Designer Bags, Purse Budgets, and Investments

designer bags and purse budgetsLadies, how often do you buy purses and bags? Do you prefer to make one big purchase and buy a quality, name bag — or do you prefer to make more frequent, smaller purchases? Does having a trendy bag matter to you, or do you want a classic style? 

I’ve been thinking about this recently because I’ve been helping a friend look for her first big bag purchase in a while — she’s finally out of the diaper bag phase of her life, has almost 2 of her 3 kids in school, is settled into her “forever” house, etc. Accordingly, she and I have been trolling resale sites like Tradesy and The Real Real, as well as discount sites like Last Call and Rue La La. She’s inclined to make one big bag purchase, and carry the bag everywhere — and she’d like to find a designer bag for around $500.  (We’ve yet to find the perfect bag at that price point — I’ve suggested she look at discounted but new Furla bags for quality, stylish bags, as well as lightly used bags like Mulberry, Ferragamo, and Saint Laurent.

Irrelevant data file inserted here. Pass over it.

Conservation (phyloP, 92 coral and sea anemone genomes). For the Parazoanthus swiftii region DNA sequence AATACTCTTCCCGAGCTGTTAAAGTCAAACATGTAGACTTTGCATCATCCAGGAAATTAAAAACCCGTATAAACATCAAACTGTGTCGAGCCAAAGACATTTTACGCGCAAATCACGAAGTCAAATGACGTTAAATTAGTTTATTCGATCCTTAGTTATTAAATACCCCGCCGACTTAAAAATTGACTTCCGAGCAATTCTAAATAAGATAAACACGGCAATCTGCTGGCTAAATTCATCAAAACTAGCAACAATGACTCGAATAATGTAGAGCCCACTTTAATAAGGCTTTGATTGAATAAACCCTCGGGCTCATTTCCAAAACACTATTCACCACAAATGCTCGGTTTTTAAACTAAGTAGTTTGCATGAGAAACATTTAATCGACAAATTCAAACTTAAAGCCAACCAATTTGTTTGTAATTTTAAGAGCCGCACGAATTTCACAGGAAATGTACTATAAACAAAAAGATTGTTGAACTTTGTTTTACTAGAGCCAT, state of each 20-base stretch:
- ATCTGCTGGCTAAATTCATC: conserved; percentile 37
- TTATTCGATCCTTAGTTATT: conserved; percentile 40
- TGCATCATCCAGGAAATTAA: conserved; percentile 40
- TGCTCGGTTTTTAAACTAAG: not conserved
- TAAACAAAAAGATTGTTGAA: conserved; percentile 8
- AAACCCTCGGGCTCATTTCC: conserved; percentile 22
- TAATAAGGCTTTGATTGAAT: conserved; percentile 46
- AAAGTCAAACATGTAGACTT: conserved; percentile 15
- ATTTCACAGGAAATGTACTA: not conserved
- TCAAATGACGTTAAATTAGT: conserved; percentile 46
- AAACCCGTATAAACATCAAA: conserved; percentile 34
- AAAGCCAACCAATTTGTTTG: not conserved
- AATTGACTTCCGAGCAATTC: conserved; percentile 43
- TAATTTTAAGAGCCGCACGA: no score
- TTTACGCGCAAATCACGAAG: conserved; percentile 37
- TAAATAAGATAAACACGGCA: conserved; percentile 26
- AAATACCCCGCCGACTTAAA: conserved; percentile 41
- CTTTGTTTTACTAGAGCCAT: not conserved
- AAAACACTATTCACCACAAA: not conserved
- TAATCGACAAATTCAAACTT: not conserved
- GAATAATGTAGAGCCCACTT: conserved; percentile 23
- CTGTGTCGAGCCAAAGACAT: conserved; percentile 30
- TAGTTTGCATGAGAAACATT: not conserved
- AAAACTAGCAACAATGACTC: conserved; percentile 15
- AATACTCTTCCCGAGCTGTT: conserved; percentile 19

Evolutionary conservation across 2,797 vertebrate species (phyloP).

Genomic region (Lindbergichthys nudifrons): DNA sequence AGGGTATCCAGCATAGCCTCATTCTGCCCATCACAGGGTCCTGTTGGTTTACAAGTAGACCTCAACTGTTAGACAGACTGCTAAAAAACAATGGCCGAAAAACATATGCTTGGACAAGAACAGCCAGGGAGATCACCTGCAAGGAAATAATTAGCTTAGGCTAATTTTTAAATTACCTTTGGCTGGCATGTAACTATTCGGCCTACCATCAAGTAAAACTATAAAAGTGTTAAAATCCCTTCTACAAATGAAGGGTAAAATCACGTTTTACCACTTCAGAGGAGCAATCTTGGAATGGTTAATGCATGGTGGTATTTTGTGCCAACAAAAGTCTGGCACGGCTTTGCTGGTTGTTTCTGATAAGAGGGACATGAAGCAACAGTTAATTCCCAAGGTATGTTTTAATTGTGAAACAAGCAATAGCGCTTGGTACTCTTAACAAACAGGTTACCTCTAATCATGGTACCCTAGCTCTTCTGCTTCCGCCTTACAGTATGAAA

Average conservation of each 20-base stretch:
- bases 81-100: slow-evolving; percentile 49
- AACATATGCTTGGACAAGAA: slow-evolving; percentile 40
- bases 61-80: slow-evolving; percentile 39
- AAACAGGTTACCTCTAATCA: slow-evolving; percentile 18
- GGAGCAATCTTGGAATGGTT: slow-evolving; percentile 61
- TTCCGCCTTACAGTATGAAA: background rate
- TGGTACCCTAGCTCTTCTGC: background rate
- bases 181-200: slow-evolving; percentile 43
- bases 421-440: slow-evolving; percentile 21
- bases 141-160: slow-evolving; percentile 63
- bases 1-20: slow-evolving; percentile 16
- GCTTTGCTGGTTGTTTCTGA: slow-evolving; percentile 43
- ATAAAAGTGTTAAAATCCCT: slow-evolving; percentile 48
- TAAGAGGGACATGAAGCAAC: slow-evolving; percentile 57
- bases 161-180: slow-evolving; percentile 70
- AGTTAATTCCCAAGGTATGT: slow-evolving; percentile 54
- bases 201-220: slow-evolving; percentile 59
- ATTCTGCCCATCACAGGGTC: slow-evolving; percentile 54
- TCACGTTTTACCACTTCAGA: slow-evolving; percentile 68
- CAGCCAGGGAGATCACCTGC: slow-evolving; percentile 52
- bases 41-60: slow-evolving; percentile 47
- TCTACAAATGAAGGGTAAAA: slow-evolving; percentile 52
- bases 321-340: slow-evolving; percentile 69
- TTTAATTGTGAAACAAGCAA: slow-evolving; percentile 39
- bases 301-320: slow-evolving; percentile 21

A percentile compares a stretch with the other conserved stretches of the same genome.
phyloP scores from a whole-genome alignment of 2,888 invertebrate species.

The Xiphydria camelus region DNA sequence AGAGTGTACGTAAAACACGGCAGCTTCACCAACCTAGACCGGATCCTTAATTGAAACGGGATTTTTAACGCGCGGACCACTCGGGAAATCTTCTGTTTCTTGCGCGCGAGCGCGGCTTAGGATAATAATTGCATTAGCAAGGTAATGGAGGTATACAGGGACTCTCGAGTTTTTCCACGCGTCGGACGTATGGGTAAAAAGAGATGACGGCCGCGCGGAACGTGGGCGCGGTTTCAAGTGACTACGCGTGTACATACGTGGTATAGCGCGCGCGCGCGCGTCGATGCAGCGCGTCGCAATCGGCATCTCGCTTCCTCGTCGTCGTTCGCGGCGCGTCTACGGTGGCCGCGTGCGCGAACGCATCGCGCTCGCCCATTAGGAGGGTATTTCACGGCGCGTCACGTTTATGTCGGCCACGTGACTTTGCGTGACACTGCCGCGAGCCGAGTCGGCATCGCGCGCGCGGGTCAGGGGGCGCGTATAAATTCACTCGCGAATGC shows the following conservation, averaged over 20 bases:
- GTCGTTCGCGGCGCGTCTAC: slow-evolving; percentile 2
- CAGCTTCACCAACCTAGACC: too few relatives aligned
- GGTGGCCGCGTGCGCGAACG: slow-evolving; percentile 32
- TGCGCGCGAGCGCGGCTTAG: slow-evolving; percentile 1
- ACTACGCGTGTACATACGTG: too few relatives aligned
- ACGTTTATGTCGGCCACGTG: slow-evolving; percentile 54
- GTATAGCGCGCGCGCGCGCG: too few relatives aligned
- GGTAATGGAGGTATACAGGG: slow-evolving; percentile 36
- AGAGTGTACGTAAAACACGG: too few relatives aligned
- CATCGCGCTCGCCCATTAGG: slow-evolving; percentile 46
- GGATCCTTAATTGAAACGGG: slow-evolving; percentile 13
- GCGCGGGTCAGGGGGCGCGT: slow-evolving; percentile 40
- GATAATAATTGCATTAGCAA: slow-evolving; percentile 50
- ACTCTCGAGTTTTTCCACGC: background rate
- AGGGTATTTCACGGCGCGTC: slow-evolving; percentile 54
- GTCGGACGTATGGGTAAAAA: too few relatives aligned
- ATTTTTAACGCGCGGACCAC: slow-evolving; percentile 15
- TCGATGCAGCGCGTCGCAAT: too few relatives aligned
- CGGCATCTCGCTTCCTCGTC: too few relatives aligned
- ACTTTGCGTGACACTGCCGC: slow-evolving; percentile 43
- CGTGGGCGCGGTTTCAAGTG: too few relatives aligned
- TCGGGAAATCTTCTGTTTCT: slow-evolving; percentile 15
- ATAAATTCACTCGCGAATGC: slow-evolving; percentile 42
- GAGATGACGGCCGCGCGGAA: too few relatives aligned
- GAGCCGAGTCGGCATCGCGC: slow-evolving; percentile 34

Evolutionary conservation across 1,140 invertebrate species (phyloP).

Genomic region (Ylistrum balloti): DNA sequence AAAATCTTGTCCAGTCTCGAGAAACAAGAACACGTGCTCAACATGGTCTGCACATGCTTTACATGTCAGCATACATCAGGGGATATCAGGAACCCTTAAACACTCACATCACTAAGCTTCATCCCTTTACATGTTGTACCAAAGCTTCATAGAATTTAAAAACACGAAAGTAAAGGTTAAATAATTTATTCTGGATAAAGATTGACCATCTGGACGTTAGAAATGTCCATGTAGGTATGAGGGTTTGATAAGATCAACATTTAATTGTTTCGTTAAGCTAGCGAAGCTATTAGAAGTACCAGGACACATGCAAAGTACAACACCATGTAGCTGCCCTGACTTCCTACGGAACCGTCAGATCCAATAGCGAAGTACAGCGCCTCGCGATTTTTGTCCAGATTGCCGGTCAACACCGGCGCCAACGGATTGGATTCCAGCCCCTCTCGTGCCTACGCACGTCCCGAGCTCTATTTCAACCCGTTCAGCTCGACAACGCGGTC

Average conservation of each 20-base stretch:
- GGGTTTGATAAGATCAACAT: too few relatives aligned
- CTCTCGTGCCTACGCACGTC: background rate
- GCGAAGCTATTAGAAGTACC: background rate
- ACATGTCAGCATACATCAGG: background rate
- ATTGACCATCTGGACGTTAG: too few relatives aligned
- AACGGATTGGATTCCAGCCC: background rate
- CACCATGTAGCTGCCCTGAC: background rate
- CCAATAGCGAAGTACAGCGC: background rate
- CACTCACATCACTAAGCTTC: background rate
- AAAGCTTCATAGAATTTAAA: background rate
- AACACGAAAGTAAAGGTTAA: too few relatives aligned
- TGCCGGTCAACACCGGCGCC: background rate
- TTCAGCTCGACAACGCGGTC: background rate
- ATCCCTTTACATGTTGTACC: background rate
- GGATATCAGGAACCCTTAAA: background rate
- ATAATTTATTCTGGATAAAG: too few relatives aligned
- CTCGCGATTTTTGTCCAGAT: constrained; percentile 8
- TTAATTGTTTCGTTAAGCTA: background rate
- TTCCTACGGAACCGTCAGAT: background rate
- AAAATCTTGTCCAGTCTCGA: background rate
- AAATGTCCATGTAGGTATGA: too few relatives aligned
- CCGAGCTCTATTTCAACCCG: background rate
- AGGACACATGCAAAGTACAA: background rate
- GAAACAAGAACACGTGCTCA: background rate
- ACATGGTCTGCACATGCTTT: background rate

In the past I’ve gone the other way, buying bags frequently but at lower price points. In my lawyering days before kids, there was a steady stream of discounted bags that I paid between $150-$350 for, all with original MSRPs of $500-$700. (You can see a lot of them pictured/discussed in this older post on purse budgets.)  They were all quality, leather bags — lots of Cole Haan, Furla, Botkier, Dooney & Bourke, with the occasional Coach or Kate Spade thrown in — but none of them really qualified as “designer” bags on the same level as my friends with Chloe, YSL, Prada, Chanel, Bottega, etc.  So I’ve wondered over the years — should I have just saved the money up and spent my “purse budget” on a single designer purse each year, instead of four or five little ones? Would that be a better “investment”?